They’re creepy, crawly and most definitely disliked by the general population, particularly by those of us who have heard the statistic (that may or may not be true) that says you can never go anywhere without being within five feet of a spider. You’re bound to run into some of them during your travels, and they may not always be the friendly house spiders you’re used to tossing out the door. Here’s the five most dangerous in the world.
The black widow is one of the most well known dangerous spiders and can be found just about everywhere in both North and South America. They’re also responsible for thousands of visits to the emergency room every year. You can usually spot them by their distinctive hourglass shape on the abdomen, but you may not want to get close enough to take a peek. The bite, which is barely painful by itself, can later cause severe cramps, nausea and difficulty breathing. However, most healthy adults who are bitten recover with no harm done.
Another widow makes the list. This brownish spider, with an orange hourglass on its abdomen, lives in the southern and western United States, Caribbean, Asia, Africa, Australia and the Mediterranean. It hangs out indoors, around clutter, under cars and in thick flora. Yes, that’s a lot of places you can run into one. The venom of a brown widow is twice as lethal as a black widow’s, but again, usually doesn’t leave any lasting marks on healthy adults.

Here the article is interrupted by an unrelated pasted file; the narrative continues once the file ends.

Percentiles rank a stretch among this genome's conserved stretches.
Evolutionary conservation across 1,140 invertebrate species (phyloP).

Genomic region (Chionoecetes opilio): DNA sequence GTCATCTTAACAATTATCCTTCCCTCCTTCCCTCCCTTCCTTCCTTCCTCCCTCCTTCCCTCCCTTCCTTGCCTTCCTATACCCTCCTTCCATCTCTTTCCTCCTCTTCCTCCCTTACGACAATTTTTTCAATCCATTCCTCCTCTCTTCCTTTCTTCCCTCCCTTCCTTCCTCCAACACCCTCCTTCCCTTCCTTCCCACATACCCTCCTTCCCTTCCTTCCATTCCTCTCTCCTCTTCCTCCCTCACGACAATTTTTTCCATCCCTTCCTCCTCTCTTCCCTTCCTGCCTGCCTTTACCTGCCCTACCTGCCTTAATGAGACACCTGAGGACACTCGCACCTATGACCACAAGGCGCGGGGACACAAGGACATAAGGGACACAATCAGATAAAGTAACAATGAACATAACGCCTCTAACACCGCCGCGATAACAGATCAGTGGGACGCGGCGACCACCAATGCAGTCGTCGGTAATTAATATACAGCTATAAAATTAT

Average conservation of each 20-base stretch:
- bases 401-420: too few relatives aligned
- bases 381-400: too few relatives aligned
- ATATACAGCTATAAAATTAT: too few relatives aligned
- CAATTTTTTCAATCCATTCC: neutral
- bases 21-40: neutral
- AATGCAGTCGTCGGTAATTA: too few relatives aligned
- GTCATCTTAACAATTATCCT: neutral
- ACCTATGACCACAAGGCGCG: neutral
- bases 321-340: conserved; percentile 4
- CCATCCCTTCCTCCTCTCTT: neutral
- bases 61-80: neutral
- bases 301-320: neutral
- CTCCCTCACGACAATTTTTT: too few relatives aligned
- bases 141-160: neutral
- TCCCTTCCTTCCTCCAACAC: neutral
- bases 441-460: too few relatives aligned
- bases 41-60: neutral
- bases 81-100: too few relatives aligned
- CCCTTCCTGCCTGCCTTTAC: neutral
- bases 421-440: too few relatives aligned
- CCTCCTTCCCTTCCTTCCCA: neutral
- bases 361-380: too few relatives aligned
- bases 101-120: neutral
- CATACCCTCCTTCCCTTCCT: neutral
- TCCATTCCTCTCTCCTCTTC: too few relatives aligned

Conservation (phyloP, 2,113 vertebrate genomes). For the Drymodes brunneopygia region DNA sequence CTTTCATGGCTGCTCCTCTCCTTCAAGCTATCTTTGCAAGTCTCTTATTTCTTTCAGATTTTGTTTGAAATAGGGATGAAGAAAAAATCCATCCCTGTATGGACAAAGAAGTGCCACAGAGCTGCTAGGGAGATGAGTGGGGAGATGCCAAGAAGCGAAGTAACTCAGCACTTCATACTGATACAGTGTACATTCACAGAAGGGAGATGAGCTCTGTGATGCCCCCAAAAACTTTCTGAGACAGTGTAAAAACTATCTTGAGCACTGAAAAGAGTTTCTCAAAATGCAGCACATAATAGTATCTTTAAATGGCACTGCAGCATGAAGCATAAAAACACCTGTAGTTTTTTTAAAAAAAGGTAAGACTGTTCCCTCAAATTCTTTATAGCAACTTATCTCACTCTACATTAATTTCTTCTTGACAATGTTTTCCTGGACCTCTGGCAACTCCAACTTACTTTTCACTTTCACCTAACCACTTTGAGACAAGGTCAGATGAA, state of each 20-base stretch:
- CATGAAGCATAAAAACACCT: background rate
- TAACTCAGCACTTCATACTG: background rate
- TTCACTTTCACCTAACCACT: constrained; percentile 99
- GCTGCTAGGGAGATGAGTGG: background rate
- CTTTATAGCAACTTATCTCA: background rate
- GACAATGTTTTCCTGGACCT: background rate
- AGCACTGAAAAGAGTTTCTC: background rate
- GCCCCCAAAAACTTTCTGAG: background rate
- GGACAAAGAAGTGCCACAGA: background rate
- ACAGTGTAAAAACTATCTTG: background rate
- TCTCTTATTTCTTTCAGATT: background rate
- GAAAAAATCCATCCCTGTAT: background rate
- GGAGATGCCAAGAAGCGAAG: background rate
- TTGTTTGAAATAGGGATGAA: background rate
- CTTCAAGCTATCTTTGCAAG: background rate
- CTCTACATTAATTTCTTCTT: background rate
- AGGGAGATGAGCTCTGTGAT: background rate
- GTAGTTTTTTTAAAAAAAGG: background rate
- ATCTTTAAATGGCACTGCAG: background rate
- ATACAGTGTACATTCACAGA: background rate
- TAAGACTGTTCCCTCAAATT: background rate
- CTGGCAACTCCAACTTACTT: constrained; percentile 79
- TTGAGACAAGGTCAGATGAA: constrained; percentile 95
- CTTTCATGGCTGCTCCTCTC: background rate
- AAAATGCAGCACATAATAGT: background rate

Brazilian Wandering Spider
Remember the news story a few years ago, in which a family in the United Kingdom bought some bananas, and out crawled hundreds of tiny, venomous spiders? Those were Brazilian wandering spiders. Their bites can cause irregular heartbeat and failure of the nervous system. In a strange twist, though, scientists are looking at the possibility of using the venom as a way to treat erectile dysfunction.
Funnel Web Spider
Leave it to Australia, land of all things deadly, to be home to an incredibly terrifying spider. There are some non-poisonous members of this family of spiders hanging out in North and South America, but their poisonous relatives have taken up residence in Australia. They’re big, aggressive and deadly, and the antidote to their venom only works if you act fast and get to the hospital.
The Chilean recluse spider is actually the most venomous recluse spider, even more so than the brown recluse, which many think is as dangerous as a black widow. The spider is typically brown with a black, violin-shaped marking. It’s frequently found in houses, garages and generally anywhere they can find a warm, dry spot in the regions of Latin America and some parts of California. Bites can cause skin ulcers that take years to heal, rashes, renal failure and other systematic failures. Death typically occurs in 3–4 percent of bites.
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